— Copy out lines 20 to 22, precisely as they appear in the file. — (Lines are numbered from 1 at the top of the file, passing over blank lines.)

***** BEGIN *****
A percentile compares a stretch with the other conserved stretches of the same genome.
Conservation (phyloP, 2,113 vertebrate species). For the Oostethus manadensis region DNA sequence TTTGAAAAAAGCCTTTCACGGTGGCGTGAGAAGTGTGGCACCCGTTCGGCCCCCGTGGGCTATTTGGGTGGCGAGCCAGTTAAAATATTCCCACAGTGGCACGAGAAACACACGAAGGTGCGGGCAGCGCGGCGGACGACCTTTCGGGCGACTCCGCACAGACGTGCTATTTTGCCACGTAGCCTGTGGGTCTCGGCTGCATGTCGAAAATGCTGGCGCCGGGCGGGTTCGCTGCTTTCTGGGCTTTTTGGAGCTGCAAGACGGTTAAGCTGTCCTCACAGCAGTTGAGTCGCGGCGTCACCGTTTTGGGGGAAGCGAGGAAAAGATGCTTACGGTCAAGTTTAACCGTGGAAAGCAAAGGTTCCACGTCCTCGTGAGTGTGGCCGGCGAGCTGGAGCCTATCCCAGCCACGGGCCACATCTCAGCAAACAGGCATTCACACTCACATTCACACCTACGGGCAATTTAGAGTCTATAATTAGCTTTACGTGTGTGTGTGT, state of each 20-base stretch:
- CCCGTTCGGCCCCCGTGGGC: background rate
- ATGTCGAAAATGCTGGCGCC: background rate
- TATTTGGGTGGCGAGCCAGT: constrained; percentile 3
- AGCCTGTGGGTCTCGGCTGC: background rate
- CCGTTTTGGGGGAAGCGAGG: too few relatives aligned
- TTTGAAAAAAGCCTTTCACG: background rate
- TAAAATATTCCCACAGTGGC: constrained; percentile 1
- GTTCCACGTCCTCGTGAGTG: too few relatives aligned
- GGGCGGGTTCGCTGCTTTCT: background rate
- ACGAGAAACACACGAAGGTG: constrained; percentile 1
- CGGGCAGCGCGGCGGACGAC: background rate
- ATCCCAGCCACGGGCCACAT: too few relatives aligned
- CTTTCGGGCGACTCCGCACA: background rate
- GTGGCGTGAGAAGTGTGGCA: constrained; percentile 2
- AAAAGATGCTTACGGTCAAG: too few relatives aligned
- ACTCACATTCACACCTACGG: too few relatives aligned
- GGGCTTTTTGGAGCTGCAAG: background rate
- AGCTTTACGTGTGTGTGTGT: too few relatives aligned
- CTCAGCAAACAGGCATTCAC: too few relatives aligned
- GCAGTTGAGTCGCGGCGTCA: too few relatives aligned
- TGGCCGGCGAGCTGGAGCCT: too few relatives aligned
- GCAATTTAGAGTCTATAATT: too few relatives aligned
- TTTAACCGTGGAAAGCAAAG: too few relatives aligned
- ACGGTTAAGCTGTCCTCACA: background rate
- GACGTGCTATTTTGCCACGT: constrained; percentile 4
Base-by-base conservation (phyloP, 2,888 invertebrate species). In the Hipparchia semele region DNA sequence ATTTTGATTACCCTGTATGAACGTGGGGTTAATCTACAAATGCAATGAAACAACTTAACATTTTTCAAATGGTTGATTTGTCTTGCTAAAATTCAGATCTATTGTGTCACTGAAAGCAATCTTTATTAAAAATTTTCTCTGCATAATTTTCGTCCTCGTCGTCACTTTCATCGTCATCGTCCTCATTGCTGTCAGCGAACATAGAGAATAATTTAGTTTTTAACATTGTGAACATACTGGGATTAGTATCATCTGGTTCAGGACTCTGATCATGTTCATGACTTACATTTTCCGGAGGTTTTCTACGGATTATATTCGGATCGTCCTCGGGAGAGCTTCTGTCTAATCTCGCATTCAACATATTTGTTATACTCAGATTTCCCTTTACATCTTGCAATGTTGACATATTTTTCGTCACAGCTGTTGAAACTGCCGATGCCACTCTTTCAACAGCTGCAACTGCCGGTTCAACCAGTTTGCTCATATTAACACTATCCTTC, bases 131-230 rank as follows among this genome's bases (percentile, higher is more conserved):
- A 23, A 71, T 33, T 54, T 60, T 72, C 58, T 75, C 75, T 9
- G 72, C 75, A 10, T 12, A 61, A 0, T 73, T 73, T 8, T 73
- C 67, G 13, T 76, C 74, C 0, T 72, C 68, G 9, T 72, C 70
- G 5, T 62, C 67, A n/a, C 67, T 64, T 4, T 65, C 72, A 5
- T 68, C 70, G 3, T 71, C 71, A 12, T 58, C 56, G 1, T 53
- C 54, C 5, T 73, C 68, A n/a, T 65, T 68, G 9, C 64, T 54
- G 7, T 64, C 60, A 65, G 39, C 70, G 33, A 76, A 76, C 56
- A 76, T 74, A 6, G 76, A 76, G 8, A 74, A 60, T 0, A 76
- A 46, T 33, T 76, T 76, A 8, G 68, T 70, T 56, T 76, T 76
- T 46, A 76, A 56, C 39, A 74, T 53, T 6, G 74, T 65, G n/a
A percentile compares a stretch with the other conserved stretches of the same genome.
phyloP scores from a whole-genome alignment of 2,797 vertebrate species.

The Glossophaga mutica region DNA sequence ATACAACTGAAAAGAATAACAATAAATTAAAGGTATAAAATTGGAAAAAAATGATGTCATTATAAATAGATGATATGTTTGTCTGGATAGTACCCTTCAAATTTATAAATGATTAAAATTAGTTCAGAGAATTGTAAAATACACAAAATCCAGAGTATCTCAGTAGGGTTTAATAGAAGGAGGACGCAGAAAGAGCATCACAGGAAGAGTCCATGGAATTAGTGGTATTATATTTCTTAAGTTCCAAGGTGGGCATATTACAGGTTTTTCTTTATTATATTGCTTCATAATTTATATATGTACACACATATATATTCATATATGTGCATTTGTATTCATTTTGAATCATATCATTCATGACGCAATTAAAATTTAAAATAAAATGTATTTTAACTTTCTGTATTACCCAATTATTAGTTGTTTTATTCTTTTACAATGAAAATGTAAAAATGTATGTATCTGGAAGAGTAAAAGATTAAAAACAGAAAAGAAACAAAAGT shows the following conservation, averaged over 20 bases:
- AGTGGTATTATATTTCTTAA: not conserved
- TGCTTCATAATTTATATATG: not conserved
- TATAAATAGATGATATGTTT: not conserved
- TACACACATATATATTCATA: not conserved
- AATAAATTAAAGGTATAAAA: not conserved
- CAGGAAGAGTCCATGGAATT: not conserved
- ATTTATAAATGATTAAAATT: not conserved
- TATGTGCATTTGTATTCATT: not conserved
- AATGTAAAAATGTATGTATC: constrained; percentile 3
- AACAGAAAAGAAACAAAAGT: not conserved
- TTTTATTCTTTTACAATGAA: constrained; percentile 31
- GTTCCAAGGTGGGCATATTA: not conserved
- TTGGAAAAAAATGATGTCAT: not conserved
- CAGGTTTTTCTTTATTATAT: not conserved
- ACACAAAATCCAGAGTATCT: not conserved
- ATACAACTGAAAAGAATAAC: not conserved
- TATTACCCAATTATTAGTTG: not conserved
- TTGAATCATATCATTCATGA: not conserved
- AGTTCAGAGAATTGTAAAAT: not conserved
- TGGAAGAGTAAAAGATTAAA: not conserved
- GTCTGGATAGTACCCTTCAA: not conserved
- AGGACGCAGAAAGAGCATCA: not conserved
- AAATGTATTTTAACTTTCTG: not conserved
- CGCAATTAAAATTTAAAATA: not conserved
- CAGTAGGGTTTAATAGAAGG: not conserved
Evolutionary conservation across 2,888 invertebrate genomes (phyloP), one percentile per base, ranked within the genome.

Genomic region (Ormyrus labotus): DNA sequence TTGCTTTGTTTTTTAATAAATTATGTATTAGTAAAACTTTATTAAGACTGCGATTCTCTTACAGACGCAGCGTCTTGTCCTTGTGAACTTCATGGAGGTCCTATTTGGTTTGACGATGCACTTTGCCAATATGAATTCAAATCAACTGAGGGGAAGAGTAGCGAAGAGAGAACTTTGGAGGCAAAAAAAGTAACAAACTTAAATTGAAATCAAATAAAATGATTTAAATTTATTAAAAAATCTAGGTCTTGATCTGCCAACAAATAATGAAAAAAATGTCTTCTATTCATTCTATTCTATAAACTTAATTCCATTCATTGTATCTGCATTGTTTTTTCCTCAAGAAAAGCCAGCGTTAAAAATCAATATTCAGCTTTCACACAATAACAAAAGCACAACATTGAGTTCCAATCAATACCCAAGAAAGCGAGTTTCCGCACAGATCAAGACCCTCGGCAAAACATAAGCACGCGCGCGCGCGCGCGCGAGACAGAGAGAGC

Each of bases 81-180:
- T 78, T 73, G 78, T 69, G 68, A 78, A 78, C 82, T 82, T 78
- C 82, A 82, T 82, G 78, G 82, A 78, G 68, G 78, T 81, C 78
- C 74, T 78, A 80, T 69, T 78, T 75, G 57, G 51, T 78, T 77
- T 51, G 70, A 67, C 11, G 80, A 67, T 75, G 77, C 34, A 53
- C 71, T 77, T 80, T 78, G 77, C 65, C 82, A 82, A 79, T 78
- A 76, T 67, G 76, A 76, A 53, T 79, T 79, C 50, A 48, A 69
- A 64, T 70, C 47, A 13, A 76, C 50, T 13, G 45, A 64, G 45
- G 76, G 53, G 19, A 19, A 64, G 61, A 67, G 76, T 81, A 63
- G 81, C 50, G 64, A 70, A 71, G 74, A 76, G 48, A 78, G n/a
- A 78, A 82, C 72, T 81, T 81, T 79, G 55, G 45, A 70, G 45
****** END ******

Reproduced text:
- AGCTTTACGTGTGTGTGTGT: too few relatives aligned
- CTCAGCAAACAGGCATTCAC: too few relatives aligned
- GCAGTTGAGTCGCGGCGTCA: too few relatives aligned